CFPB Amends Remittance Transfer Rule

Agency announces new consumer protections and delays compliance date.

January 13, 2013

About a year ago, the Consumer Financial Protection Bureau (CFPB) published amendments to Regulation E (12 CFR Part 1005).

The amendments provide new protections to consumers who send remittance transfers to consumers or businesses in foreign countries.

The rule was to go into effect on Feb. 7, 2013. But last November, the CFPB announced plans to amend the rule to:

  • Address errors when a consumer provides incorrect information;
  • Provide further guidance on disclosing foreign taxes and third-party fees; and
  • Delay the effective date until 90 days after CFPB finalizes the proposal this spring.

Meantime, consider these frequently asked questions (and answers) we’ve received from credit unions:

Q: What transactions does the rule cover?

A: A “remittance transfer” is an electronic funds transfer (EFT) a sender (U.S. consumer) requests to a designated recipient (person or business in a foreign country) that’s sent by a remittance transfer provider. The rule excludes small-dollar transfers of $15 or less.

The definition is broad, but generally covers international wire transfers, cross-border automatic clearinghouse (ACH) transactions, and electronic bill payments scheduled in advance (unless the bill-pay agreement states you’ll pay solely by check, draft, or similar instrument).

Q: What’s a “remittance provider” under the rule?

A: A “remittance transfer provider” is a “person” who provides remittance transfers to consumers in the “normal course of business” (regardless of whether the consumer holds an account with such person). The rule provides a safe harbor for institutions that provide 100 or fewer remittance transfers per year.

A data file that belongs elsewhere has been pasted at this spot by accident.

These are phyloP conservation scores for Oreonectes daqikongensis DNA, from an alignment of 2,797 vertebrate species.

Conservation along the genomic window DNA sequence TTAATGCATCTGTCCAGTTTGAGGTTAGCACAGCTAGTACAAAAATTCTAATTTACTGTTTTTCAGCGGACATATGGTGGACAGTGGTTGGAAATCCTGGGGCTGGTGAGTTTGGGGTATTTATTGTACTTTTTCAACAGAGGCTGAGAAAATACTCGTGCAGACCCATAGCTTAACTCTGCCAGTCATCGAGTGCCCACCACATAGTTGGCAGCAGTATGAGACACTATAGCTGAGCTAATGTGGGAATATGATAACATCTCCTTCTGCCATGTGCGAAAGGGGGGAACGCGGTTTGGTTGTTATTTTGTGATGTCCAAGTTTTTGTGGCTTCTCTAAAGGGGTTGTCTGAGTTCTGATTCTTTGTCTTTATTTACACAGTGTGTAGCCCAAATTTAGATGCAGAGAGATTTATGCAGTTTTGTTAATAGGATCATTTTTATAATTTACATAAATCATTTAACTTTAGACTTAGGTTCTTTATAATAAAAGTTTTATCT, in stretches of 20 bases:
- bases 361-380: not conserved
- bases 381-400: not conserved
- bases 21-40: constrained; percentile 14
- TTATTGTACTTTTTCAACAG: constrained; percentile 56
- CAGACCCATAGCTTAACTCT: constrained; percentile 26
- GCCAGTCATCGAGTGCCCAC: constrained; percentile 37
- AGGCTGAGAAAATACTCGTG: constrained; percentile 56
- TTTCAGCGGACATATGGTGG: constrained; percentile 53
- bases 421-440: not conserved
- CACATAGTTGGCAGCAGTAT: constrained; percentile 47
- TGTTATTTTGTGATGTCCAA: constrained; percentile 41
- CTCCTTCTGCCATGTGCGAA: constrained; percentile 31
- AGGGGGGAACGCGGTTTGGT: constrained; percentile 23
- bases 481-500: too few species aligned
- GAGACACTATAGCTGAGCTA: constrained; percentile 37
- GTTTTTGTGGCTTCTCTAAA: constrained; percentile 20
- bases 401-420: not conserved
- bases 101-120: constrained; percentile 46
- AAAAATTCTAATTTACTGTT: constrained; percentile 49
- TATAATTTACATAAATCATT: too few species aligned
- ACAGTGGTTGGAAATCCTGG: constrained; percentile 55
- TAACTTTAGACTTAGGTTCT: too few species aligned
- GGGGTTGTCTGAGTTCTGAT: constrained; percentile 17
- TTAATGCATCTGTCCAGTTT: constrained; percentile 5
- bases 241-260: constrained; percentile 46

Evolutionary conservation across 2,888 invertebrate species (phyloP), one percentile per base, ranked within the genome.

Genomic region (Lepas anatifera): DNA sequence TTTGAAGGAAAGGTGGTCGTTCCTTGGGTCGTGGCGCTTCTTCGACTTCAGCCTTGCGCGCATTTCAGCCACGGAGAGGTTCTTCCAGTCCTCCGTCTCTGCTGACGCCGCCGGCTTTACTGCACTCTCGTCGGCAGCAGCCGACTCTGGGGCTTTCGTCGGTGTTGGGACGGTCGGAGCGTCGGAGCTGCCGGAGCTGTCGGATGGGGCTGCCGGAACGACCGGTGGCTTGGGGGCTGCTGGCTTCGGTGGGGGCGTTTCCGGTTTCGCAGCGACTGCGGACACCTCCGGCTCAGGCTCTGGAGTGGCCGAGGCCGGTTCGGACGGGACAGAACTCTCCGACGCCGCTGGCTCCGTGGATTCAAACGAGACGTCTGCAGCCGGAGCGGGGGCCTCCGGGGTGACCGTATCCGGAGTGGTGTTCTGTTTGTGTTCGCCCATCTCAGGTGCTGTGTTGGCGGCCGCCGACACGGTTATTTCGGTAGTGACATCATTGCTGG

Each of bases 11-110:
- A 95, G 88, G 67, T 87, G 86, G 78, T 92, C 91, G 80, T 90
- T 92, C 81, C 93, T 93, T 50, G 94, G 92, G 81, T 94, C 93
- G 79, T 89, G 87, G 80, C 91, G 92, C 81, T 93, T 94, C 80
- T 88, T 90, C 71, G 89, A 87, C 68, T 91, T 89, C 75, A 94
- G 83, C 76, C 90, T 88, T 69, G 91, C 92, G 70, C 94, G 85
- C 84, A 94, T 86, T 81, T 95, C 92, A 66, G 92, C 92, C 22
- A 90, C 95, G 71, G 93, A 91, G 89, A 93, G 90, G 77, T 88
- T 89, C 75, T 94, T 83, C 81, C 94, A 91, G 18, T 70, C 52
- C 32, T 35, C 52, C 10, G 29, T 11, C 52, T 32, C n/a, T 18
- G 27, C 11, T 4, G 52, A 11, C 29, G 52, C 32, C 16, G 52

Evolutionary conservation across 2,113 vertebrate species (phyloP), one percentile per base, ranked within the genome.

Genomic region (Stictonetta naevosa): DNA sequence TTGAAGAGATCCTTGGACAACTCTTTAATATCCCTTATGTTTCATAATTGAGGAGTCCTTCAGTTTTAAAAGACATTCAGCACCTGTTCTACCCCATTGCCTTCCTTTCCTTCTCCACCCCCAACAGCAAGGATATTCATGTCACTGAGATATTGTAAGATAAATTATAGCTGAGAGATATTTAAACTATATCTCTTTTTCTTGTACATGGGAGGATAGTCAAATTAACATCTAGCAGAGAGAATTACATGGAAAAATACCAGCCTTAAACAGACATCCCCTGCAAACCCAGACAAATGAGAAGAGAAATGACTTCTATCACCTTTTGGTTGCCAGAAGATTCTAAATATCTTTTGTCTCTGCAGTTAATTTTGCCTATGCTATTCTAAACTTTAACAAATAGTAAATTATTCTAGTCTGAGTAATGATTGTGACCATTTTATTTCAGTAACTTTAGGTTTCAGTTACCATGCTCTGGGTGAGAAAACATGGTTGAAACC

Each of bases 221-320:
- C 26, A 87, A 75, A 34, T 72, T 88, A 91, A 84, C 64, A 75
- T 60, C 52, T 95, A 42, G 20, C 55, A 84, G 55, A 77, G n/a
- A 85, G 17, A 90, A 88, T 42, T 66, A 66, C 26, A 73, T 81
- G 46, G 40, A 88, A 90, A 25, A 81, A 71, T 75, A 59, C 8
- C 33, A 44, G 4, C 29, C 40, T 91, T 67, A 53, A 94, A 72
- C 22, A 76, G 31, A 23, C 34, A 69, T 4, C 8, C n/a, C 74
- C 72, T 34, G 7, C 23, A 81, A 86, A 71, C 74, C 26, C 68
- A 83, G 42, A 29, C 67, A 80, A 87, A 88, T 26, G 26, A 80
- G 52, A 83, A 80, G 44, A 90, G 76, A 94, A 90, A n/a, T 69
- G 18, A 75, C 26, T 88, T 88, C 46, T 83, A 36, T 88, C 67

Q: How does the remittance safe harbor operate?

A: If a credit union provided 100 or fewer remittance transfers in the previous calendar year and provides 100 or fewer remittance transfers in the current calendar year, then CFPB considers it exempt because it’s not providing remittance transfers in the “normal course of its business.”

If the credit union crosses the 100-transfer threshold, CFPB considers it providing remittance transfers for consumers in the normal course of its business. The final rule then permits a “reasonable time period”—not to exceed six months—to comply.

Q: How does the rule treat agents?

A: The CFPB generally defers to state law regarding agents, including what creates or constitutes an agency relationship. But under the rule, remittance transfer providers are responsible for the acts of their agents, and will be liable for any rule violations when the agent is acting for the provider.

Q: Is a credit union a remittance transfer provider when it uses a U.S. intermediary bank to send remittances?

A: The rule covers the credit union if it meets the definition of remittance transfer provider (e.g., initiates international wires for consumers), even if a credit union routes transactions through another financial institution. More than one remittance transfer provider can be involved. Institutions also may create agency relationships via contract.

Q: What are disclosure requirements for remittance transfers?

A: Providers must generally give senders a prepayment disclosure and receipt in writing (or electronically). Alternatively, they may provide a single written disclosure prior to payment containing all of the information required on the receipt, along with proof of payment. The rule provides model disclosures.

Q: Do these requirements have any exceptions?

A: The rule contains a temporary exception until 2015 allowing a federally insured credit union initiating remittance transfers from a consumer’s account (e.g., international wire/ ACH transaction) to provide estimates of applicable exchange rates, fees, and taxes when it can’t determine exact amounts “for reasons beyond its control” (e.g., foreign correspondent bank sets exchange rate or imposes a fee).

Providers also may estimate these costs under a permanent exception when they can’t determine certain amounts because of a recipient country’s laws, or how transactions are made in a recipient country.

For more information, visit CUNA’s e-Guide at (select “regulations & compliance”).

VALERIE Y. MOSS is CUNA’s director of compliance information.